Salz said Linden tries to maintain an even split of center- and rear-loading trailers, and insulated and non-insulated trailers, from Polar, and Wabash National’s Brenner and Walker. They also run highly customized trailers for some of the world’s largest chemical companies.

Program adoption

Linden, like most tank truck carriers, hires elite drivers, with a minimum age of 25 years old. But even the safest, most highly trained truck drivers are only human, and they can’t control all the other drivers on the road, so Salz always is looking for new ways to keep them safe—and Linden out of trouble.

SmartDrive, which Omnitracs is set to acquire after the two technology companies reached an agreement in September, provided the latest, and most effective, solution with its video-based system.

Linden tested the program against a competitor in early 2018, and Salz said adopting became a “no-brainer” after he saw drivers doing things he didn’t like with the inward-facing cameras—even if it meant losing drivers. So Linden signed on with SmartDrive in Q2 2018 and began a rollout that summer. “There was no doubt in my mind that was the right thing to do for Linden, Odyssey and the public,” Salz said.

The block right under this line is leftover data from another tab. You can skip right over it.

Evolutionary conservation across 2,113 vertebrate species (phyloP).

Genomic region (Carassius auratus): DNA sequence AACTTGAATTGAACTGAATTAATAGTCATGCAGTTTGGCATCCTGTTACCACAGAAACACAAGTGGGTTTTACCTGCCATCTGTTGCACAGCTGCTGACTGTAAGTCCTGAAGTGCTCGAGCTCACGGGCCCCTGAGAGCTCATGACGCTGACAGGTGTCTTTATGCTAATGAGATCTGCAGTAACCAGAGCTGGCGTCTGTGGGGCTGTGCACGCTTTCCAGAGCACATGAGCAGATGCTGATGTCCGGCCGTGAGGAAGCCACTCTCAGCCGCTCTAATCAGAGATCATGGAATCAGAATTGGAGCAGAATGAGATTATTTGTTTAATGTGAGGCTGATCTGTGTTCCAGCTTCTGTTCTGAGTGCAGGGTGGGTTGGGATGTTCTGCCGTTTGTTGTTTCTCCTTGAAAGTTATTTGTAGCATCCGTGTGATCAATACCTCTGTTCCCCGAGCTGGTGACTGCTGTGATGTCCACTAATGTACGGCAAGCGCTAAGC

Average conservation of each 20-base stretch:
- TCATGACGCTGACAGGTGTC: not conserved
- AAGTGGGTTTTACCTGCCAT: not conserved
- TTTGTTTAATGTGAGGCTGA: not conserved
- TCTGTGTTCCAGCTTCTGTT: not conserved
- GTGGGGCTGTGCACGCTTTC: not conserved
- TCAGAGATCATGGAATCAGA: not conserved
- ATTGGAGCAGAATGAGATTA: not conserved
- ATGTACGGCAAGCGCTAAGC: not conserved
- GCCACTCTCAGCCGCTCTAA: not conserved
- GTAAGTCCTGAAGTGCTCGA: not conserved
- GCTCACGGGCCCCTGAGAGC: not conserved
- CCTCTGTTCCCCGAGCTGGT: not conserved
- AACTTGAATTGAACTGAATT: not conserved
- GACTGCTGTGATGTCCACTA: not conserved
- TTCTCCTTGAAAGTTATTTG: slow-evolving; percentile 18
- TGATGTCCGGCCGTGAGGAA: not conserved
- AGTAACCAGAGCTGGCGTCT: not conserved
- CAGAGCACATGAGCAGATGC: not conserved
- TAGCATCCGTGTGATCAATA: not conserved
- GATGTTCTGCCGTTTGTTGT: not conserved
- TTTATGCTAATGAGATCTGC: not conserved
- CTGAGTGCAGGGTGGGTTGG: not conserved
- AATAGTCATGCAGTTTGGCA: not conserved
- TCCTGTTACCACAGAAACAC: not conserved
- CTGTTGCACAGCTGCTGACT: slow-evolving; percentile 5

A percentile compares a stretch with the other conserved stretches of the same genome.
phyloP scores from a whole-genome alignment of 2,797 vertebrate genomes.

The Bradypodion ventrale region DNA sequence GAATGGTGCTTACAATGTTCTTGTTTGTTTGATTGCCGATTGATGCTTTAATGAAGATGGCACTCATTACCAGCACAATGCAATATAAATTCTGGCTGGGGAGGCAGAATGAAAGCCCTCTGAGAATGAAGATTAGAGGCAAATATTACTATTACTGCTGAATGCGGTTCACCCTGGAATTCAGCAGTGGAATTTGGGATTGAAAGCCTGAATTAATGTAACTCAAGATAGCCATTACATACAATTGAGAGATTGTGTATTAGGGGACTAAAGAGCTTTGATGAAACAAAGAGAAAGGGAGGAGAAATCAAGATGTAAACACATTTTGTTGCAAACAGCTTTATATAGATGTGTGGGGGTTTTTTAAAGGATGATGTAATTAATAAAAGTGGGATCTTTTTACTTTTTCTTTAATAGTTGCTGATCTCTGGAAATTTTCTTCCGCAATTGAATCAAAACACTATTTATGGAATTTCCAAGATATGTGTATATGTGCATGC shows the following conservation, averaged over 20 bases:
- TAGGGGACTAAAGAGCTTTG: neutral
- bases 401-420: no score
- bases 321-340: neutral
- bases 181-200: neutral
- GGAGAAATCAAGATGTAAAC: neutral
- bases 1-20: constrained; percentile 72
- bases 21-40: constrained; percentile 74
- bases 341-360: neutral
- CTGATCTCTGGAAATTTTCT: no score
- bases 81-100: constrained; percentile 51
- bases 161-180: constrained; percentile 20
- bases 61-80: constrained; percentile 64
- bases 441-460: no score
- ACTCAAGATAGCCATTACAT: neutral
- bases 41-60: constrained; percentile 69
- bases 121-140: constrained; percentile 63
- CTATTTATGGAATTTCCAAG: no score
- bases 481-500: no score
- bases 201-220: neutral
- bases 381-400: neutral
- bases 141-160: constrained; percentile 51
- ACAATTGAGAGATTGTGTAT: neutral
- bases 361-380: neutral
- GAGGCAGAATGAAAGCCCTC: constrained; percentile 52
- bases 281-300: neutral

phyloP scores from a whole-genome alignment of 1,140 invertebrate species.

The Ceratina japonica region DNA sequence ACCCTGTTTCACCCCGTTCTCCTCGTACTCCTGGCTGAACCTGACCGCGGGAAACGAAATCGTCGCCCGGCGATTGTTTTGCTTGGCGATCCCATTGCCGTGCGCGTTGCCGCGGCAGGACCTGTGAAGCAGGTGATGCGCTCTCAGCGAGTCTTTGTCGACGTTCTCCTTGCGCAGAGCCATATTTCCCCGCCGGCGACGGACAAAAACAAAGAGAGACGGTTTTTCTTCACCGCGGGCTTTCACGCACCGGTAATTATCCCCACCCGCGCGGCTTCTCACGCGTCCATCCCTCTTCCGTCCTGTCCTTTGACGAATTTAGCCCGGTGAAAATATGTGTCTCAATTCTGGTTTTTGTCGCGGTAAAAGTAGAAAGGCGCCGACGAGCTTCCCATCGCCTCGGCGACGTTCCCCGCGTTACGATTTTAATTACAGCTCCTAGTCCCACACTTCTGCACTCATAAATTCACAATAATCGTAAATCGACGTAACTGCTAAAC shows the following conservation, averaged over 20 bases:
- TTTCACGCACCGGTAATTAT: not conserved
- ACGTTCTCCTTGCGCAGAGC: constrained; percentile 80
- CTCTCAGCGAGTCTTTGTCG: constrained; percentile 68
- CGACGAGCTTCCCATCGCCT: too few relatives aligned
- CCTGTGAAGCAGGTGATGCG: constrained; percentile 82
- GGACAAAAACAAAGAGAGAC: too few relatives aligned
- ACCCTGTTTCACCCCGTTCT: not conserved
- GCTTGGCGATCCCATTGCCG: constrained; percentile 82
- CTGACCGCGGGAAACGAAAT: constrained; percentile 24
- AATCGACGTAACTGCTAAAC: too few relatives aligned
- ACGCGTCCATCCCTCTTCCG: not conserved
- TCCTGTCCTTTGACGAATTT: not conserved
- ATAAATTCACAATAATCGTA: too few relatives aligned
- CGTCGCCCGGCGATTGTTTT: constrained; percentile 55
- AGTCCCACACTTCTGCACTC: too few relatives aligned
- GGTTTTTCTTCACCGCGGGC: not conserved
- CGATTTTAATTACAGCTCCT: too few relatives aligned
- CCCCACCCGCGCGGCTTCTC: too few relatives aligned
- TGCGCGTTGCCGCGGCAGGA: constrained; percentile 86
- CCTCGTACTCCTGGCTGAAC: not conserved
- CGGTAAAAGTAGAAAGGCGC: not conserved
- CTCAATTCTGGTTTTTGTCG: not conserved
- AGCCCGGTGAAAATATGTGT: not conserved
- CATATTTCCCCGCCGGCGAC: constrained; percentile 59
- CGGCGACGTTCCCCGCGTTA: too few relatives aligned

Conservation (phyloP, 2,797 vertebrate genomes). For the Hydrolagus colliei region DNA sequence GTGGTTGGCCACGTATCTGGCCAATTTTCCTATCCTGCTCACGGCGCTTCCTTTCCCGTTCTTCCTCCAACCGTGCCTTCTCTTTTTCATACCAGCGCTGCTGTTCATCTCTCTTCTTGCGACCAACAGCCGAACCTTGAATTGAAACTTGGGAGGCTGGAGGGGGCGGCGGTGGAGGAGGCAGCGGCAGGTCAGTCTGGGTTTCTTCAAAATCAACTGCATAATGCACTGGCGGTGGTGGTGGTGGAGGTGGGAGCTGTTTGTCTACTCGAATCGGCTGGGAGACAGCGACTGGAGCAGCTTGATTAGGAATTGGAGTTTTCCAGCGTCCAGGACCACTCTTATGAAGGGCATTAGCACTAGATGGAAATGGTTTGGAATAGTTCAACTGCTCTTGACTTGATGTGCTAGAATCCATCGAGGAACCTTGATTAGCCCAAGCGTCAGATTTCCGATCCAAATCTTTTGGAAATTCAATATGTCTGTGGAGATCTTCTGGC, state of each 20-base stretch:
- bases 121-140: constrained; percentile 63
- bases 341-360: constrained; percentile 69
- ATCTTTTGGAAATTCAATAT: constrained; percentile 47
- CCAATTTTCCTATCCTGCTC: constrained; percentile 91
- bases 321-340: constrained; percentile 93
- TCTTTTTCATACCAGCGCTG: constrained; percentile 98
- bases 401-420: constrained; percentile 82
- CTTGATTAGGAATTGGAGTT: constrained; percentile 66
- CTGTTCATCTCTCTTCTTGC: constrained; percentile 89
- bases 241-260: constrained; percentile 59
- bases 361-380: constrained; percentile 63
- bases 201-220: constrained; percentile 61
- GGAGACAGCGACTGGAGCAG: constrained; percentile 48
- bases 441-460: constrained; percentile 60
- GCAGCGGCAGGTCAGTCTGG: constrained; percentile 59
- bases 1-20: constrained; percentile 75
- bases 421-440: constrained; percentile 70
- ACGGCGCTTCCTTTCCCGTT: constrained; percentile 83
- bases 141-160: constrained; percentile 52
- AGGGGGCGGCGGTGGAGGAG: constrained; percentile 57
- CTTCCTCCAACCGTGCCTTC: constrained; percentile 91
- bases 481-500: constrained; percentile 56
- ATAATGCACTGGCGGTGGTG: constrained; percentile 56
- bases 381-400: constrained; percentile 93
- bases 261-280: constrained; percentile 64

Rollout began with company drivers and independent contractors who volunteered. Salz said Linden now has a two-camera system in about 250 trucks. Starting in 2019, all new drivers must use the system, but Linden still allows some veteran company and independent drivers to run without the cameras—until they have a problem.

“If a driver has two hard-braking events, that we get through our old (non-video) system, we’ll tell them, ‘Hey, you’ve got two hard-breaking events, so you’ve got to get a camera or we’ve got to cancel your lease,’” Salz said.

Typically, once the driver sees how the camera helps them, especially through exoneration, or the ability to win “he said-she said” arguments on scene, they jump on board, Salz said. And Palmer said swaying drivers now is easier than five years ago, because many already have used cameras, or know someone who has. “Most of the time, once they see how it’s being used, and they see it’s there to help them, that frustration or apprehension starts to lessen,” Palmer said.

The key to acceptance, he added, is complete transparency, so his team works with carriers on the most effective ways to implement SmartDrive’s technology, while emphasizing how it aids drivers, as a constructive tool in coaching and training—and as proof they weren’t on their phone, for instance, should an incident occur.

Boundless benefits